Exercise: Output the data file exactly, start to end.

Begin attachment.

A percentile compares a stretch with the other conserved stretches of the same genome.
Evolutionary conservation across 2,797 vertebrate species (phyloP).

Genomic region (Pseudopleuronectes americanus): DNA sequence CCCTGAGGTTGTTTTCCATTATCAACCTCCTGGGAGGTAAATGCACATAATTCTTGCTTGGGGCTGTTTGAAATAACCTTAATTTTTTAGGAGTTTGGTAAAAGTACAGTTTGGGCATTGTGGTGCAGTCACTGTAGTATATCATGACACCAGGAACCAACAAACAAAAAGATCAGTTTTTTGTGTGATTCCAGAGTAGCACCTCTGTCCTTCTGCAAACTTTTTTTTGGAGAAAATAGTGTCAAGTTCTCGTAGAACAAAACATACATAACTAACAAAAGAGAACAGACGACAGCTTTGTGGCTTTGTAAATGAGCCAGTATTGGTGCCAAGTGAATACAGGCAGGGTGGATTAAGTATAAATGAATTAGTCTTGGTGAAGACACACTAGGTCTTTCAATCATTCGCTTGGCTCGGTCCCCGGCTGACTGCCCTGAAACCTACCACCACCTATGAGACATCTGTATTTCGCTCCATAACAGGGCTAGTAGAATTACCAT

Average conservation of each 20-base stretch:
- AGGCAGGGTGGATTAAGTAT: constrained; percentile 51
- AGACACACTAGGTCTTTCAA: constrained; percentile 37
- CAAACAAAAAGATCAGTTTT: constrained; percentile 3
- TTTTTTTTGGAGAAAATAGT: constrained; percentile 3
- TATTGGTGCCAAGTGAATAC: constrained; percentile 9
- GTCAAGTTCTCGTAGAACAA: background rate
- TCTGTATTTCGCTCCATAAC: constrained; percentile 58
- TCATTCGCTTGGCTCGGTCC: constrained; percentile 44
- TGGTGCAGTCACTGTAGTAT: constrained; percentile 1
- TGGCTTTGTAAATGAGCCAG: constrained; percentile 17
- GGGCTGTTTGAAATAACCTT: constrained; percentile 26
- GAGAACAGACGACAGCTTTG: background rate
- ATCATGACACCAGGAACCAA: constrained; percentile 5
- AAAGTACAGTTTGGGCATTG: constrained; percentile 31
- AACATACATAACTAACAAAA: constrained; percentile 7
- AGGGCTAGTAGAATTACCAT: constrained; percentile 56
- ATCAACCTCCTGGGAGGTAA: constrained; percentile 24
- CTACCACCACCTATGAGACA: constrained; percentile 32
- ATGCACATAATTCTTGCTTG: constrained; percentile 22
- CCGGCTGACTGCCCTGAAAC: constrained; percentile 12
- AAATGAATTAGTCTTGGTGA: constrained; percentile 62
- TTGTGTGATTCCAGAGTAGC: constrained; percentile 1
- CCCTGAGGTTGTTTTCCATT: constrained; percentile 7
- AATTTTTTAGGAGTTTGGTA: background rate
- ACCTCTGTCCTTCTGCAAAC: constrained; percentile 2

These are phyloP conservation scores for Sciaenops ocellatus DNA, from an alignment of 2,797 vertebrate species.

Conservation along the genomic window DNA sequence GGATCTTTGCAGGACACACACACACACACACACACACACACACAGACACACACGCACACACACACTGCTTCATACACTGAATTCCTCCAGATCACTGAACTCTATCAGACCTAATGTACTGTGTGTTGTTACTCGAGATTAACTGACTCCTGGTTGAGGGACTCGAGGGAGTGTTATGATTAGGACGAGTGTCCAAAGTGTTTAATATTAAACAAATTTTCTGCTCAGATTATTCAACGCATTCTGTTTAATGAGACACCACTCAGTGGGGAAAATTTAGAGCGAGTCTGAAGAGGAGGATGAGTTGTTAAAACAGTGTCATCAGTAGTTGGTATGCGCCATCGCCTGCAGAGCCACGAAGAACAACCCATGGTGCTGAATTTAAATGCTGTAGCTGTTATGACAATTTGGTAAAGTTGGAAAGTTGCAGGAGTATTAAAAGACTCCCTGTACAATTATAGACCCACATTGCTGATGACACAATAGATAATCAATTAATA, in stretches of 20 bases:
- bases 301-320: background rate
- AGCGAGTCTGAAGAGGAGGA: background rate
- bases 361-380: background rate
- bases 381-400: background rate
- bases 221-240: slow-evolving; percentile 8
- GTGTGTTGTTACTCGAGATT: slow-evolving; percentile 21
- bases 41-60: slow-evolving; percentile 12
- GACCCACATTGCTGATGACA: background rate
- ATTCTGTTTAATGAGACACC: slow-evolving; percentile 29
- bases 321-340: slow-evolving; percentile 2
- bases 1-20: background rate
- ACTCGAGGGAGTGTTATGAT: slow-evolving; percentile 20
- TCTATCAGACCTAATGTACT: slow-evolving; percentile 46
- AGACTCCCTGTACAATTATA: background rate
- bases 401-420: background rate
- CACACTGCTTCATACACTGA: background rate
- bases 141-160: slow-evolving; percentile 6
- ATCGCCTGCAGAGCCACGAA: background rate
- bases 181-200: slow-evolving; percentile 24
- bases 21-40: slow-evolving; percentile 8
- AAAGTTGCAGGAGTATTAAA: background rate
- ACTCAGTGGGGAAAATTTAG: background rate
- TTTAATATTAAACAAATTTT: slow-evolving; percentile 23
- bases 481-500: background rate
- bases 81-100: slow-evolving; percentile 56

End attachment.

A percentile compares a stretch with the other conserved stretches of the same genome.
Evolutionary conservation across 2,797 vertebrate species (phyloP).

Genomic region (Pseudopleuronectes americanus): DNA sequence CCCTGAGGTTGTTTTCCATTATCAACCTCCTGGGAGGTAAATGCACATAATTCTTGCTTGGGGCTGTTTGAAATAACCTTAATTTTTTAGGAGTTTGGTAAAAGTACAGTTTGGGCATTGTGGTGCAGTCACTGTAGTATATCATGACACCAGGAACCAACAAACAAAAAGATCAGTTTTTTGTGTGATTCCAGAGTAGCACCTCTGTCCTTCTGCAAACTTTTTTTTGGAGAAAATAGTGTCAAGTTCTCGTAGAACAAAACATACATAACTAACAAAAGAGAACAGACGACAGCTTTGTGGCTTTGTAAATGAGCCAGTATTGGTGCCAAGTGAATACAGGCAGGGTGGATTAAGTATAAATGAATTAGTCTTGGTGAAGACACACTAGGTCTTTCAATCATTCGCTTGGCTCGGTCCCCGGCTGACTGCCCTGAAACCTACCACCACCTATGAGACATCTGTATTTCGCTCCATAACAGGGCTAGTAGAATTACCAT

Average conservation of each 20-base stretch:
- AGGCAGGGTGGATTAAGTAT: constrained; percentile 51
- AGACACACTAGGTCTTTCAA: constrained; percentile 37
- CAAACAAAAAGATCAGTTTT: constrained; percentile 3
- TTTTTTTTGGAGAAAATAGT: constrained; percentile 3
- TATTGGTGCCAAGTGAATAC: constrained; percentile 9
- GTCAAGTTCTCGTAGAACAA: background rate
- TCTGTATTTCGCTCCATAAC: constrained; percentile 58
- TCATTCGCTTGGCTCGGTCC: constrained; percentile 44
- TGGTGCAGTCACTGTAGTAT: constrained; percentile 1
- TGGCTTTGTAAATGAGCCAG: constrained; percentile 17
- GGGCTGTTTGAAATAACCTT: constrained; percentile 26
- GAGAACAGACGACAGCTTTG: background rate
- ATCATGACACCAGGAACCAA: constrained; percentile 5
- AAAGTACAGTTTGGGCATTG: constrained; percentile 31
- AACATACATAACTAACAAAA: constrained; percentile 7
- AGGGCTAGTAGAATTACCAT: constrained; percentile 56
- ATCAACCTCCTGGGAGGTAA: constrained; percentile 24
- CTACCACCACCTATGAGACA: constrained; percentile 32
- ATGCACATAATTCTTGCTTG: constrained; percentile 22
- CCGGCTGACTGCCCTGAAAC: constrained; percentile 12
- AAATGAATTAGTCTTGGTGA: constrained; percentile 62
- TTGTGTGATTCCAGAGTAGC: constrained; percentile 1
- CCCTGAGGTTGTTTTCCATT: constrained; percentile 7
- AATTTTTTAGGAGTTTGGTA: background rate
- ACCTCTGTCCTTCTGCAAAC: constrained; percentile 2

These are phyloP conservation scores for Sciaenops ocellatus DNA, from an alignment of 2,797 vertebrate species.

Conservation along the genomic window DNA sequence GGATCTTTGCAGGACACACACACACACACACACACACACACACAGACACACACGCACACACACACTGCTTCATACACTGAATTCCTCCAGATCACTGAACTCTATCAGACCTAATGTACTGTGTGTTGTTACTCGAGATTAACTGACTCCTGGTTGAGGGACTCGAGGGAGTGTTATGATTAGGACGAGTGTCCAAAGTGTTTAATATTAAACAAATTTTCTGCTCAGATTATTCAACGCATTCTGTTTAATGAGACACCACTCAGTGGGGAAAATTTAGAGCGAGTCTGAAGAGGAGGATGAGTTGTTAAAACAGTGTCATCAGTAGTTGGTATGCGCCATCGCCTGCAGAGCCACGAAGAACAACCCATGGTGCTGAATTTAAATGCTGTAGCTGTTATGACAATTTGGTAAAGTTGGAAAGTTGCAGGAGTATTAAAAGACTCCCTGTACAATTATAGACCCACATTGCTGATGACACAATAGATAATCAATTAATA, in stretches of 20 bases:
- bases 301-320: background rate
- AGCGAGTCTGAAGAGGAGGA: background rate
- bases 361-380: background rate
- bases 381-400: background rate
- bases 221-240: slow-evolving; percentile 8
- GTGTGTTGTTACTCGAGATT: slow-evolving; percentile 21
- bases 41-60: slow-evolving; percentile 12
- GACCCACATTGCTGATGACA: background rate
- ATTCTGTTTAATGAGACACC: slow-evolving; percentile 29
- bases 321-340: slow-evolving; percentile 2
- bases 1-20: background rate
- ACTCGAGGGAGTGTTATGAT: slow-evolving; percentile 20
- TCTATCAGACCTAATGTACT: slow-evolving; percentile 46
- AGACTCCCTGTACAATTATA: background rate
- bases 401-420: background rate
- CACACTGCTTCATACACTGA: background rate
- bases 141-160: slow-evolving; percentile 6
- ATCGCCTGCAGAGCCACGAA: background rate
- bases 181-200: slow-evolving; percentile 24
- bases 21-40: slow-evolving; percentile 8
- AAAGTTGCAGGAGTATTAAA: background rate
- ACTCAGTGGGGAAAATTTAG: background rate
- TTTAATATTAAACAAATTTT: slow-evolving; percentile 23
- bases 481-500: background rate
- bases 81-100: slow-evolving; percentile 56